One Fine Show: ‘Art of Noise’ at San Francisco Museum of Modern Art

In an age where most people discover pop music via TikTok, this show takes us back to a time when bands were surrounded by their own aesthetic universes. 

A man stands in an exhibition hall painted blue near a table bearing speakers
“Art of Noise” at SFMOMA showcases music’s original aesthetic context anew after its lengthy overexposure. Photo: Matthew Millman, courtesy SFMOMA

Welcome to One Fine Show, where Observer highlights a recently opened exhibition at a museum outside of New York City—a place we know and love that already receives plenty of attention.

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Several years ago, the artist and composer Mark Mothersbaugh gave a talk at NYU that touched on many aspects of his varied career, from his time with the band DEVO to the album covers he designed for record labels on the side. It was difficult working with A&R executives on these, he said, but he was grateful for the experience because it taught him what he called “the big purple dick principle.” He explained that even if he turned in a perfect album cover, the suits still felt like they needed to do something to tweak it. They’d make a dumb suggestion, which would make his covers worse, until he started adding a big purple dick to all the designs he submitted. Then the executives would say, “Well, this looks good to go, but we have to lose the big purple dick,” and everyone would walk away happy.

The design that surrounded popular music in the 20th Century was especially impressive when you consider everything working against it, and this is celebrated in “Art of Noise,” a new show at the San Francisco Museum of Modern Art that features 550 posters, 150 album covers, 100 design objects and four “large-scale installations that merge inventive design and audio,” by which they mean badass speaker setups. In an age when most people discover pop music via TikTok, which sells music via hooks before albums or even songs are complete, it’s a nice retrospective on an era in which bands seemed to be surrounded by their own aesthetic universes.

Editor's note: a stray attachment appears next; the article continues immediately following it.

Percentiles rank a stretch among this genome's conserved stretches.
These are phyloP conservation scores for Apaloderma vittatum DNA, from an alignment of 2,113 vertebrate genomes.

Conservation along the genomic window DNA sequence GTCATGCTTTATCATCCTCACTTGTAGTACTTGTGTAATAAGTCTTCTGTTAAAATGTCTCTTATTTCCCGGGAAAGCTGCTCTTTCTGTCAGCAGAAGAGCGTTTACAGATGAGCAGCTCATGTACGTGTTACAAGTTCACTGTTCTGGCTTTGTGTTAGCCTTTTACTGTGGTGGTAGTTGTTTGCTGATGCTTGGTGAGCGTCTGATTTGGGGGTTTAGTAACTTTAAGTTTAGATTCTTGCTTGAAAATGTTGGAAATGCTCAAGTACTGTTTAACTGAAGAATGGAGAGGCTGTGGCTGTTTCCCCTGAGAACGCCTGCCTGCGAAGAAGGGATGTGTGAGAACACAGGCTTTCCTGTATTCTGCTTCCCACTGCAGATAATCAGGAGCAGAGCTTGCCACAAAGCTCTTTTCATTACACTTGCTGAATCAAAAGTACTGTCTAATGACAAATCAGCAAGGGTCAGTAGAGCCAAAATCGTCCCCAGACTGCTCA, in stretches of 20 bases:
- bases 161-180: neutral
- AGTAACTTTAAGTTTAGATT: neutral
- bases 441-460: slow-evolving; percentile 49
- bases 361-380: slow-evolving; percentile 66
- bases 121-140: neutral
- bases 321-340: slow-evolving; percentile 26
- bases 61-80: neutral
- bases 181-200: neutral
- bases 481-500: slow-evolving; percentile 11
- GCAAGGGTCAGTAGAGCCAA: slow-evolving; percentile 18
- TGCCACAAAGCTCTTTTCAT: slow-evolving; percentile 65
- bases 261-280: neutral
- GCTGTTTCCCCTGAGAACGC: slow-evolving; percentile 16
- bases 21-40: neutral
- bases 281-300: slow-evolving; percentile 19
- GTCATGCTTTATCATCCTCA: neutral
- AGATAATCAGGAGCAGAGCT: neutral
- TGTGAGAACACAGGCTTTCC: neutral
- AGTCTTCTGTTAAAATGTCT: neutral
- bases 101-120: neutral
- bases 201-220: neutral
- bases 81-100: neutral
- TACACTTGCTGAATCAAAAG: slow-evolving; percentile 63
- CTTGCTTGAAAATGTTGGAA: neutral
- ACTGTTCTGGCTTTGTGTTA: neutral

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Museum shows based on pop culture often allow us to appreciate works anew by offering fresh context, but much of the work in this exhibition should provoke the opposite effect: receiving its original context anew after having been overexposed. Yes, we all hate t-shirts featuring the cover of Joy Division’s Unknown Pleasures, but that’s because it was never supposed to be a t-shirt. Designer Peter Saville’s pulsar radio waves were supposed to visualize the voids so crucial to the band’s music.

The same could be said of the psychedelic posters, so long removed from their innocent goal of giving people on drugs something to look at. Milton Glaser’s poster for Bob Dylan’s Greatest Hits also captures everything you need to know about the artist: the tangled thoughts, the pothead profundity, the self-styled weight of whoever he was pretending to be that day—all captured in a hard-lined but mysterious silhouette. Forget Paul Atreides; this image is about someone who could see even further into the future and had a still bigger ego.

You could also look at the hi-fi speakers themselves, which in the best cases, resemble little household gods. The ones designed by Dieter Rams and Achille Castiglioni are inviting and mysterious. They look like friendly creatures bringing tidings from far away. Music wasn’t necessarily better back in the day, but it felt more important. Maybe it wasn’t such a good idea to stop charging for it.

Art of Noise” is on view at the San Francisco Museum of Modern Art through August 18.

One Fine Show: ‘Art of Noise’ at San Francisco Museum of Modern Art